Mickey Marotti runs drills at Ohio State’s Pro Day on Thursday, March 23, 2017, at the Woody Hayes Athletic Center in Columbus. David Jablonski/Staff

Milk jugs filled with sand, dirt? Buckeyes getting creative with strength training at home

Mickey Marotti says key for players is sticking to routines

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However, in a story told Wednesday by Mickey Marotti, Ohio State’s assistant AD for football sports performance, Jones did go outside this spring to fill two milk jugs with dirt and sand. He needed dumbbells and had to get creative.

“He had nothing except the (stretching) bands we sent him,” Marotti said on a conference call with reporters. “He was doing presses and curls and triceps and and squats with these milk jugs.”

Tight end Jeremy Ruckert, who’s from Lindenhurst, N.Y., on Long Island, has also adapted. Marotti said Ruckert’s dad built a squat rack out of wood.

“He was so proud of it,” Marotti said.

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Marotti said Ruckert will also fill a backpack with rocks and works out with it. Other players are pushing cars and lawnmowers. Offensive tackle Nicholas Petit-Frere was doing pull-ups on the gutter outside his home and pulled the gutter down, which didn’t please his mom.

The Buckeyes are doing whatever it takes to condition and weight train at their homes — most of them far from the comforts of the Woody Hayes Athletic Center in Columbus.

It’s been just as challenging a time for Marotti, a fiery presence during practice or before games for the Buckeyes. Urban Meyer hired him. Ryan Day kept him on staff. The 2020 season, assuming it happens, will be his ninth at Ohio State.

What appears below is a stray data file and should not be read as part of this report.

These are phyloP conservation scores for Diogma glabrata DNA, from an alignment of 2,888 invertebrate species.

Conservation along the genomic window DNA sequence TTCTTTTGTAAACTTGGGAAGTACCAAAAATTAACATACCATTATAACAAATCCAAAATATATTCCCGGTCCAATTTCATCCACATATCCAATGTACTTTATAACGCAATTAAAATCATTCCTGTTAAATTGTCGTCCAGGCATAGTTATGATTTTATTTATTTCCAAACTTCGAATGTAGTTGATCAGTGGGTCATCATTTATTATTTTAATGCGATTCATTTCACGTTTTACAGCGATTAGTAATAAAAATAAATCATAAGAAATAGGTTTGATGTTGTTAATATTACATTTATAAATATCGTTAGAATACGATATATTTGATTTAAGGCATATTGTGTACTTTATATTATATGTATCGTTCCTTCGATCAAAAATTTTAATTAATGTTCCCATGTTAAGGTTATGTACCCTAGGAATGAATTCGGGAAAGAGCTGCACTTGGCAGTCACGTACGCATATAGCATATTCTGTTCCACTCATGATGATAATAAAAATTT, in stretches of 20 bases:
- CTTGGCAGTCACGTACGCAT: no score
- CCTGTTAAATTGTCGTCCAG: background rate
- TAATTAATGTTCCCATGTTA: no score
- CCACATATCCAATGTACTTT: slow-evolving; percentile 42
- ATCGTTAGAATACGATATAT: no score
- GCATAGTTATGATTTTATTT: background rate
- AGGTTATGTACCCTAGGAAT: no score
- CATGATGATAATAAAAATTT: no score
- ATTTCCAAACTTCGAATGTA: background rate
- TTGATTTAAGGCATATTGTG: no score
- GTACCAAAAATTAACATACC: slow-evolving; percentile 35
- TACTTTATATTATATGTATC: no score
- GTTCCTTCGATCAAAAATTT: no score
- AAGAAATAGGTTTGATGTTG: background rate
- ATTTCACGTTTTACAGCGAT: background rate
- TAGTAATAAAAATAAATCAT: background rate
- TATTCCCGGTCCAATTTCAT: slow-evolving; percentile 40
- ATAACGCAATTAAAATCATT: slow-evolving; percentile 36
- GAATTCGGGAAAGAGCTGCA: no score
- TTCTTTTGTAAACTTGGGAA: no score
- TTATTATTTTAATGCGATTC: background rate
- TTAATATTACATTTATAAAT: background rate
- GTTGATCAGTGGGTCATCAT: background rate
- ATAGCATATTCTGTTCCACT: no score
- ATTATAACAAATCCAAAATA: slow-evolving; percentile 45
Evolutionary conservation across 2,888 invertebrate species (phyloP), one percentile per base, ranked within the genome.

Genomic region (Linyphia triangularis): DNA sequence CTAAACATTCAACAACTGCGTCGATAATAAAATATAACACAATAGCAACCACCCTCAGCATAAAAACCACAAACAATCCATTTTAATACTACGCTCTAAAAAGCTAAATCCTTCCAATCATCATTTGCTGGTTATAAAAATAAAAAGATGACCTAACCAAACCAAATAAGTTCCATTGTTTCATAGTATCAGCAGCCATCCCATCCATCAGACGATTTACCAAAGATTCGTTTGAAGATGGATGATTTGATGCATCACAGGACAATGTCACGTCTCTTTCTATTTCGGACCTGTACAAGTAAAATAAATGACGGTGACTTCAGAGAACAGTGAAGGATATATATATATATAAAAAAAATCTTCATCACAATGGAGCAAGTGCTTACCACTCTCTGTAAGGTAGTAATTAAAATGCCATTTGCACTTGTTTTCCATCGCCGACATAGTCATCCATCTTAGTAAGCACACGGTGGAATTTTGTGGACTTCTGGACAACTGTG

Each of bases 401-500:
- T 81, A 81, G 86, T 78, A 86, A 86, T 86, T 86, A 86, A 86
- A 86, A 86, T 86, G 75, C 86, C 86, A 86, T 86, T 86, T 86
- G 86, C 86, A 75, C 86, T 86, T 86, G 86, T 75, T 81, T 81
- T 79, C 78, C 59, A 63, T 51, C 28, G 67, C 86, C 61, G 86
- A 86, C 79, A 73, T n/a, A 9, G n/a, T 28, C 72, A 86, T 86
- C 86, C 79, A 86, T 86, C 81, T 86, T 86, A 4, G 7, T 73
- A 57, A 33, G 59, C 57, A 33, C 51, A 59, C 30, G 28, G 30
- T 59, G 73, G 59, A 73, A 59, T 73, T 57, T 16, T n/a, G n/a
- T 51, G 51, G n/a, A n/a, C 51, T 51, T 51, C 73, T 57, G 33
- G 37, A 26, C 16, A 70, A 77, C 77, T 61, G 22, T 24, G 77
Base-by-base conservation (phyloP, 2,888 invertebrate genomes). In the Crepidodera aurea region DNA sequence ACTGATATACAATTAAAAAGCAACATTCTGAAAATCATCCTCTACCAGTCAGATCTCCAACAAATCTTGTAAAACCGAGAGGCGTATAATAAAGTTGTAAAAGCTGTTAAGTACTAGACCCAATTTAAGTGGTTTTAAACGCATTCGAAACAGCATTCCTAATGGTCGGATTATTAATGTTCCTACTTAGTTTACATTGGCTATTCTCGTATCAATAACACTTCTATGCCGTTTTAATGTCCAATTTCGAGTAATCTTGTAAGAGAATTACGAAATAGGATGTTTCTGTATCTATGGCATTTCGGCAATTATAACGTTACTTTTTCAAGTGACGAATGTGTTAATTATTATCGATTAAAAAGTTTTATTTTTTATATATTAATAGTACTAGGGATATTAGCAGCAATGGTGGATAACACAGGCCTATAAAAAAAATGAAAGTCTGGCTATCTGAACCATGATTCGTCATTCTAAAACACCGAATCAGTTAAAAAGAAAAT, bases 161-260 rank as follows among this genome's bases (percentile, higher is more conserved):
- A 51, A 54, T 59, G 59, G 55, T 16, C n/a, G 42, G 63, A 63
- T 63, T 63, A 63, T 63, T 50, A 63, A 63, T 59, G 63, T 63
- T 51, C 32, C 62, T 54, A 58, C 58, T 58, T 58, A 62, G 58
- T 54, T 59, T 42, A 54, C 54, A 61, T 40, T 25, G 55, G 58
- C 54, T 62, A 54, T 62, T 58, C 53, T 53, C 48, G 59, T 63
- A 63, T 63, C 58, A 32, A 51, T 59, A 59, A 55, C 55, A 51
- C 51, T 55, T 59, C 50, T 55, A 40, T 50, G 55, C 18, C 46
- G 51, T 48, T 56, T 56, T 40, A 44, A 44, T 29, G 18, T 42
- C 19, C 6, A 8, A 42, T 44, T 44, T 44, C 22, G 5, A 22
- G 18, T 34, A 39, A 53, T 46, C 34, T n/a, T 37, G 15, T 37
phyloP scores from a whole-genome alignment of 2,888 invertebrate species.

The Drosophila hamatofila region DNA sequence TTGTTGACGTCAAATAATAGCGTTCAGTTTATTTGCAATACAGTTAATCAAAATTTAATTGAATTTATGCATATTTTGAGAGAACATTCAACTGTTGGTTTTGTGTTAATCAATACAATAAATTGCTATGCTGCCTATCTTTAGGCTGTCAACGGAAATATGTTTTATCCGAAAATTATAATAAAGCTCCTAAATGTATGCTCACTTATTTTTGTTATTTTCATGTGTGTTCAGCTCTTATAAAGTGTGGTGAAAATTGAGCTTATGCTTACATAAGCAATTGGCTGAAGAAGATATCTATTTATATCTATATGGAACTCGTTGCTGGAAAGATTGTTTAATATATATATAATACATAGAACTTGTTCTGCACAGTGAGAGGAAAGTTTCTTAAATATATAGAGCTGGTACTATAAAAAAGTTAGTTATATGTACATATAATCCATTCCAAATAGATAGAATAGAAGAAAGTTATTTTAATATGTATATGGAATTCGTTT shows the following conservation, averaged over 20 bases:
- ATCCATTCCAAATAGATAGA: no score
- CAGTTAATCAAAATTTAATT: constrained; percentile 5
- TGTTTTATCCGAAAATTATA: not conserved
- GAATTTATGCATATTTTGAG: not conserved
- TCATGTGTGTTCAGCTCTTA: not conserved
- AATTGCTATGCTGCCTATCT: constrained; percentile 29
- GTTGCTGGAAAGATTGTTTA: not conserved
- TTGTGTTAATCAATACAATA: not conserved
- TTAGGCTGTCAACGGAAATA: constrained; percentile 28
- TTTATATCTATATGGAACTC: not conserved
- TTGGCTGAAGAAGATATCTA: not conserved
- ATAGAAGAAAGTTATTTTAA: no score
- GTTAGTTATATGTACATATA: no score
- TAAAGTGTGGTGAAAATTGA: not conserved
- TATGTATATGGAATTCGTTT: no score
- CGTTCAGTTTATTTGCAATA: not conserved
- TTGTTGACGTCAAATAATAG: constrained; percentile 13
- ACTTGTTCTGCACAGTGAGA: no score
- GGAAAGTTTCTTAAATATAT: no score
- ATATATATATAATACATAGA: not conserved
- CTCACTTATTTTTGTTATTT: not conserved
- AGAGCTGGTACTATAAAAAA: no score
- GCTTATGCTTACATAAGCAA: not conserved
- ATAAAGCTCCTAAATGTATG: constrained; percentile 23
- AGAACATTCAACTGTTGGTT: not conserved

“It’s just so hard because if you have a message for 30 players training at one time, it’s easy to give a message,” Marotti said. “They get it. They know what’s going on the next day. Then you move on to the next 30, and you’re done. Now it’s 30 separate messages and 30 different phone calls or 30 different emails and texts. It’s no doubt twice as busy as if we were still at the Woody. It’s not that you weren’t exhausted before because you always were, but it’s just like you’re spent in a different way.”

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When players left campus and returned to their hometowns, Marotti said they dealt with the first week or two fine, enjoying the unexpected family time. As the COVID-19 crisis continued, with no guaranteed end in sight, Marotti knew his players were bouncing off walls.

Talking to quarterback Justin Fields one day, Marotti said Fields was walking in circles in his living room. He told him to sit down and relax. As time has gone on, that has been easier to do as everyone has adjusted to their circumstances.

“He’s really gotten himself into a routine,” Marotti said, “and that’s what we’ve preached to our players. During this time, you have to get into a routine. You can’t stay up all night playing video games. You can’t be all over the place. You have to be in a pretty accountable routine of getting up and having breakfast and working out and doing your schoolwork and doing your meetings and just having those things throughout the day.”

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Marotti has seen “anxious despair” in the players’ attitudes turn into something promising. Still Marotti goes to bed each night hoping everyone is doing what they need to do.

“The good thing is we’ve got some great leadership,” he said. “The message that I’ve given to the players on our Zoom meetings with our staff is this: when this thing’s over — hopefully soon — whenever it does get back to some sort of normality, you’re either better or you’re worse than you were when this thing started. So I put a challenge out to our team, our coaches, our staff, everybody. You can’t make an excuse about the circumstances that we all have to deal with. There’s other people out there that are our competitors. Are they working harder than you are? I know you don’t have equipment. I know you don’t have weight. I get it. I know it’s raining outside. But at some point it’s going to be over, and again, you’re either going to be better or you’re going to be worse.”

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